Jaguarundis caught on camera in Peru, hydropower choking Colombia’s Cauca River, and Darwin’s foxes on the brink of extinction were among the recent top stories from our Spanish-language service, Mongabay Latam.
Caught on camera: Unexpected nightlife of jaguarundi in Peru
They were following spectacled bears in northern Peru, but at night camera traps caught species they never expected: jaguarundi (Herpailurus yagouaroundi), lowland paca (Cuniculus paca), oncilla (Leopardus tigrinus) and the white-winged guan (Penelope albipennis). While archaeologists have found evidence that jaguarundis once inhabited the region thousands of years ago, they are rarely seen today. The Spectacled Bears Conservation Society placed the camera traps in the Laquipampa Wildlife Refuge to make the case for a wildlife corridor.
‘They are killing it’: Colombia’s Hidroituango dam diverts Cauca River
“It’s a river massacre; they are killing it,” said Isabel Cristina Zuleta, leader of the Living Rivers Movement of Antioquia, about the latest river diversion from construction of the Hidroituango dam, Colombia’s largest hydropower project. Communities downstream of the project believe the company’s decision to close a gate ahead of schedule will kill more fish and erode river banks. “The company doesn’t care about us, never mind the river or wildlife species. It is horrible what the authorities are allowing it to do,” Zuleta said.
Boom to Bust: Promise of palm oil profits leaves Chiapas thirsty and hungry
The palm oil boom in Chiapas, Mexico, didn’t last long. While impoverished communities first welcomed the first plantations, now they live in drought and hunger. One researcher described famine conditions among some 4,800 villagers, most of them Tseltal and Chol indigenous peoples, due to the receding water table and declining food harvests as a result of oil palm expansion.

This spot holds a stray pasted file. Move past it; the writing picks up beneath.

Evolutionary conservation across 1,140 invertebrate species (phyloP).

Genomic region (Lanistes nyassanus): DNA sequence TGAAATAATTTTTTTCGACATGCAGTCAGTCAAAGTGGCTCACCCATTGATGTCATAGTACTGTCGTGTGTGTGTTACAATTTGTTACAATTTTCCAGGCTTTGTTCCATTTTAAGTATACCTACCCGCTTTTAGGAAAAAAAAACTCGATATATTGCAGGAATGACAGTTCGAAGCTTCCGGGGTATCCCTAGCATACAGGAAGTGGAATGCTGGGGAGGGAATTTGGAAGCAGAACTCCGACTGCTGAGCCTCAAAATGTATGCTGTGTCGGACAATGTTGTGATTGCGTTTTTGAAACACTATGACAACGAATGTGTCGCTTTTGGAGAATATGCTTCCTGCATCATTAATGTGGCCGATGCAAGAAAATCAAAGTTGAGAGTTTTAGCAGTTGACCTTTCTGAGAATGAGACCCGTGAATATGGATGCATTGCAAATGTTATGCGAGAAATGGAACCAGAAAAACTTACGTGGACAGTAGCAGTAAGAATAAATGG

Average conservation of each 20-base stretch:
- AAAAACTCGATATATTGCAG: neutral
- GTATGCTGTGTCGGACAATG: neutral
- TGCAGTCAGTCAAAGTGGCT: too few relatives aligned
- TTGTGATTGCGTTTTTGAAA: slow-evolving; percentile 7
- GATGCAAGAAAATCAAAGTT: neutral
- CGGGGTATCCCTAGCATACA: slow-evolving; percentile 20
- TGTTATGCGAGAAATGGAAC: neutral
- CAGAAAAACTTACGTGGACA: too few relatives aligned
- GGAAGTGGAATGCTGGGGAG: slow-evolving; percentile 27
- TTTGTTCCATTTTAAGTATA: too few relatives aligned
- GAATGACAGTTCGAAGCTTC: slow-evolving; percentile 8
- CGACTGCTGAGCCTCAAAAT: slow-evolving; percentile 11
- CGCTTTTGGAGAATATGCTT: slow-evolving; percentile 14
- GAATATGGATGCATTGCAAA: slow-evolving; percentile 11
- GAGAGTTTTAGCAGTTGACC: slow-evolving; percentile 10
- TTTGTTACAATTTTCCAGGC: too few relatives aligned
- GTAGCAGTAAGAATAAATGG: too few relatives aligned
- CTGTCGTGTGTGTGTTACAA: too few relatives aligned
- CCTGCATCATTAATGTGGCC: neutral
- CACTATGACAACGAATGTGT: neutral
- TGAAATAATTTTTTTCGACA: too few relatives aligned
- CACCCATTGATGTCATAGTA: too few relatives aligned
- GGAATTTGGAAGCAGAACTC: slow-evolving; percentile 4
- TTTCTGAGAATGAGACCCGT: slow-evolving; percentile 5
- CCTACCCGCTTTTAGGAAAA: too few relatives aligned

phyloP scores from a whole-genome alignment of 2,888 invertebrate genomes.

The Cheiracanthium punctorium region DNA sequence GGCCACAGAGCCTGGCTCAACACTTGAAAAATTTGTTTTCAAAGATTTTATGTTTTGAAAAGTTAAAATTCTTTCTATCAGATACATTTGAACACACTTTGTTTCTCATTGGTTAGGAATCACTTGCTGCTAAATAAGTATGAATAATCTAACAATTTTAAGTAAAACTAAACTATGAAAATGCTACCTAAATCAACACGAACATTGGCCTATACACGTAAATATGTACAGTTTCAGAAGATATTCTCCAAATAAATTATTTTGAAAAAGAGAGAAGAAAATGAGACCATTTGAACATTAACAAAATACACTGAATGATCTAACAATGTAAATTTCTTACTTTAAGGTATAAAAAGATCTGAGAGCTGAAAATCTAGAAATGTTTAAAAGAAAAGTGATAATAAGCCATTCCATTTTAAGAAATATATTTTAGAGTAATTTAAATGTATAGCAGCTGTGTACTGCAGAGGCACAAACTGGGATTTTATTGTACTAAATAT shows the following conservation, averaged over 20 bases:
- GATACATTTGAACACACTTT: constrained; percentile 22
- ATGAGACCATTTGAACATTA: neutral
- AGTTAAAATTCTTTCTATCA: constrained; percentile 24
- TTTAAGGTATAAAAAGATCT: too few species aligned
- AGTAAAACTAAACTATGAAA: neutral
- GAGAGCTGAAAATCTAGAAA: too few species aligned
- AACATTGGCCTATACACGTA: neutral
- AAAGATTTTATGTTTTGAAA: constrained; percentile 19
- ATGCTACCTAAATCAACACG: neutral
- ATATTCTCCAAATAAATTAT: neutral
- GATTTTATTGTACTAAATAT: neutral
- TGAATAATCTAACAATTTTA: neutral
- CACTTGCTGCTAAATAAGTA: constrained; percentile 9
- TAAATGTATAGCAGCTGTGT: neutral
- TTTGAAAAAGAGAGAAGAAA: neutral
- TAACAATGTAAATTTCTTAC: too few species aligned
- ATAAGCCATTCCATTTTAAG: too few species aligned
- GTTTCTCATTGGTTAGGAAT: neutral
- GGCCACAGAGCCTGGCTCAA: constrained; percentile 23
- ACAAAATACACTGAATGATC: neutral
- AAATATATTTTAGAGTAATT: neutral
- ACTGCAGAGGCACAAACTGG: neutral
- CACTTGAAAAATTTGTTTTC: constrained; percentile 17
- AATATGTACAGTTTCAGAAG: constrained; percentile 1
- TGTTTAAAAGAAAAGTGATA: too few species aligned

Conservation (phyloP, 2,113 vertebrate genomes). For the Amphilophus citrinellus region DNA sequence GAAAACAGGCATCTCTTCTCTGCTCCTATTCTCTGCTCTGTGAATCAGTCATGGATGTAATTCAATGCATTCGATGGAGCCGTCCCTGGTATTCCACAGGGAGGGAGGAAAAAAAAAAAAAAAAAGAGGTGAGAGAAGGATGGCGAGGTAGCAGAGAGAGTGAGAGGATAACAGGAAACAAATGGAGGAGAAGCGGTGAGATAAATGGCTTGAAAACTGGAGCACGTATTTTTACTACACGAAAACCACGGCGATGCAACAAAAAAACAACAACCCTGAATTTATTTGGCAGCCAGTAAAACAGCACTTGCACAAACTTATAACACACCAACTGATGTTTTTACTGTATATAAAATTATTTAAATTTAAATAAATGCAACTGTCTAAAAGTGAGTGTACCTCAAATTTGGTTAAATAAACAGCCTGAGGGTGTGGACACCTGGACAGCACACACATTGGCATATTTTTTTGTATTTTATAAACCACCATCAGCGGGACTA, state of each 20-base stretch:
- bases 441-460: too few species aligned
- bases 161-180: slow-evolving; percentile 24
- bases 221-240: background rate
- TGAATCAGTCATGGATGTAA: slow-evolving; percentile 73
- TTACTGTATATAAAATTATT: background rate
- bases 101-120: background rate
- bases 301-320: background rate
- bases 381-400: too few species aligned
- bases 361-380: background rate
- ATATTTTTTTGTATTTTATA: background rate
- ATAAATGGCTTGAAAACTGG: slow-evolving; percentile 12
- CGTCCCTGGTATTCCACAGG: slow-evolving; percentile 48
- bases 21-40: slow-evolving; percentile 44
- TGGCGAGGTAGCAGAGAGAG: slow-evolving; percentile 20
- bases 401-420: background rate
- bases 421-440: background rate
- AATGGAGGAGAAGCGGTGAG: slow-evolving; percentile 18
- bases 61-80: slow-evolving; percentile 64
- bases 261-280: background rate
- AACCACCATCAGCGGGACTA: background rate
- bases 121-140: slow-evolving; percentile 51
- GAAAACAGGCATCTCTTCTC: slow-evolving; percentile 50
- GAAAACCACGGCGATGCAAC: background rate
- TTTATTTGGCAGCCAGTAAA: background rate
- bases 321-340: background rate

End of the evolutionary line for Darwin’s fox in southern Chile
Hunting, disease and habitat loss have left only 700 Darwin’s foxes (Lycalopex fulvipes) in the south of Chile. The fox, listed as endangered and a genetic cousin to the wolf and domesticated dog, belongs to three fox species that inhabit Chile, including the South American gray fox (L. griseus) and the culpeo (L. culpaeus). While it once spanned the entire southern coast, it is now found in just two reserves.
Forest plantations blamed for massive fires in southern Chile
Chile’s southern Araucanía region has registered 521 fires that destroyed more than 78 square kilometers (30 square miles) of forest. The last major fire season, in 2017, saw the worst destruction the country had ever seen, with the loss of 4,670 square kilometers (1,803 square miles), principally in the Biobío and Maule regions. Some researchers point to the impact of eucalyptus and pine plantations for the timber and pulpwood industries as prime culprits.
Read these stories in their entirety in Spanish here at Mongabay Latam.